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Mayor Announces One bright City Initiative to Focus on Cleaner Neighborhoods, Planting Trees

Wednesday April 9, 2014


Brightside will lead effort to engage, empower citizens

Mayor Greg Fischer today unveiled plans for engaging citizens to help make neighborhoods cleaner and to plant more trees in all areas of Louisville. The initiative – One Bright City – will be led by the Brightside organization.

A key component will be regular cleanliness monitoring of neighborhoods – a process that will be led by teams of citizens in each of the 26 Metro Council districts.

“A cleaner and greener city, with a more robust tree canopy, is not only better for those of us who live here, it ultimately helps us attract new talent and jobs that make our economy stronger,” Fischer said. “Louisville has incredible civic pride and harnessing that pride and empowering our citizens to create stronger neighborhoods will in turn create a stronger community.”

To keep neighborhoods cleaner, 10 locations in each council district, including major street intersections and commercial corridors, will be monitored four times a year for litter and other cleanliness factors by citizen teams each led by a Brightside champion. The sites will be rated on a system of one to four, with one being the cleanest score.

Neighborhood scores and other data will be displayed on maps that will be available through the city website. Louisville Metro Public Works will help collect and enter the data.

Fischer said the One Bright City initiative is a logical extension of the work that Brightside has been doing for nearly 30 years to make the city cleaner and greener.

“We’ve mobilized nearly 11,000 citizen volunteers during our twice yearly communitywide cleanups,” said Gina O’Brien, Brightside executive director. “Now, we will have citizens focused 365 days a year on keeping their neighborhoods cleaner, plus being stronger partners in growing our city’s tree canopy.”

To plant more trees citywide, the One Bright City initiative will include four major tree plantings yearly – two each in the spring and fall. Brightside will work in partnership with the city’s Tree Advisory Commission and with community organizations such as Louisville Grows.

The plantings are already underway. More than 120 trees were planted March 30 in the Germantown neighborhood. Another 150 new trees will be planted April 12 at several schools and other locations in West Louisville, coinciding with the Mayor’s Give A Day week of service.

To help fund more planting and long-term care for trees, Brightside will oversee The Louisville Tree Fund, which will allow citizens and businesses to easily make donations that will be used to buy, plant and maintain trees throughout the community.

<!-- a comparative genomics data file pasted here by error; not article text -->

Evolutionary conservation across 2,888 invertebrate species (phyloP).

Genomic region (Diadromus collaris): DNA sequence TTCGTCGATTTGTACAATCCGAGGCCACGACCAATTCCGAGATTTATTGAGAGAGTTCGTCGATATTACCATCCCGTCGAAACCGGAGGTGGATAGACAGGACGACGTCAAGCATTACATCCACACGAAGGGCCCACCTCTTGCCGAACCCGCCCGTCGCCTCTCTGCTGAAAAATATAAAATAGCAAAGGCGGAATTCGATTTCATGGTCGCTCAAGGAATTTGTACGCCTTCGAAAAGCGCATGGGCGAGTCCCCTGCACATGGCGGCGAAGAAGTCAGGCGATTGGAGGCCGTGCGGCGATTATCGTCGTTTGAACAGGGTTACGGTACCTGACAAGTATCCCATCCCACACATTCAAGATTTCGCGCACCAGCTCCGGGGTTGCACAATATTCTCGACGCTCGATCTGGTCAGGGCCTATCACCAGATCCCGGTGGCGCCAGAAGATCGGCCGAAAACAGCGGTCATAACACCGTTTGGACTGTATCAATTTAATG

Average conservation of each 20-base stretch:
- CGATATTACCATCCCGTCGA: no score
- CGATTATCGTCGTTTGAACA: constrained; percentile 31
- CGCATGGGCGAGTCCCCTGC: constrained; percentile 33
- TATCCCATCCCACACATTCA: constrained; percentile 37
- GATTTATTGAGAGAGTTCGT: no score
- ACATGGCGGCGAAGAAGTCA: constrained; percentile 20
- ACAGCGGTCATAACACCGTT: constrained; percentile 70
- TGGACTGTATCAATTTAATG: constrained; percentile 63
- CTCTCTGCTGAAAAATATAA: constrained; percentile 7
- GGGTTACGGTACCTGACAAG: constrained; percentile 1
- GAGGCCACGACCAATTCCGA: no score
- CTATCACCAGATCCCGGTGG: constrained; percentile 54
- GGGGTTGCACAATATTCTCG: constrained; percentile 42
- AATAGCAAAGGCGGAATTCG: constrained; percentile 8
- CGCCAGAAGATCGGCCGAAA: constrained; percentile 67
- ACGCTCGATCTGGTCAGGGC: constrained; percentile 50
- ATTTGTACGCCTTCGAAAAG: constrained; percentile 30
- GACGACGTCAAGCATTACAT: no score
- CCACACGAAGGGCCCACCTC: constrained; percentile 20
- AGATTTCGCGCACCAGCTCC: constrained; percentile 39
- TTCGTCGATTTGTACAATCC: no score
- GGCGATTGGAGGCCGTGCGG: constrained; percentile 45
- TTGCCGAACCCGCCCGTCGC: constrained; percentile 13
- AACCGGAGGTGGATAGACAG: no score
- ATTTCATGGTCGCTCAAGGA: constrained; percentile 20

Fischer announced that the community had met its goal of adding 10,000 new trees to Louisville’s tree canopy, and set a new, short-term target of planting 5,000 more trees this spring and summer. A longer-term and much larger tree goal will be set late this year using information from a comprehensive citywide assessment of Louisville’s tree canopy.

“We are committed to growing our tree canopy because it’s essential to a vibrant city,” Fischer said. “Trees are important to the health of our city by reducing the urban heat-island effect and they are a key part of Louisville’s quality of life and sense of place.”

Brightside is working closely with the Metro Council to recruit cleanliness teams and leaders in the 26 districts. The first cleanliness assessments will take place Saturday, April 12 at 10 locations in Metro Council district 5.

“The Metro Council is particularly pleased to take this opportunity to expand our partnership with Brightside,” Metro Council president Jim King said. “This new program enlists the help of each Council district and each council member to participate in a strategic planning effort by asking our constituents to help us identify the Strengths, Weaknesses, Opportunities and Threats in each district pertaining to neighborhood beautification. I have always said ‘neatness counts’ and neighborhoods that are allowed to look unkempt will always attract undesirable elements, crime and blight. This Brightside initiative is very timely as well as forward-looking and I thank them for asking the Council to help them.”

Brightside will also partner with the Metro Council to educate and motivate citizens to be more environmentally active through a program called Green Living Certification. Neighborhood associations and other groups will be able to apply for three levels of certification – similar to the federal LEED certification of environmentally-friendly buildings -- based on “green” actions such as recycling. A neighborhood where 90 percent of residents recycle, might earn the highest award for example. Criteria are now being developed with the program scheduled to be launched later this year.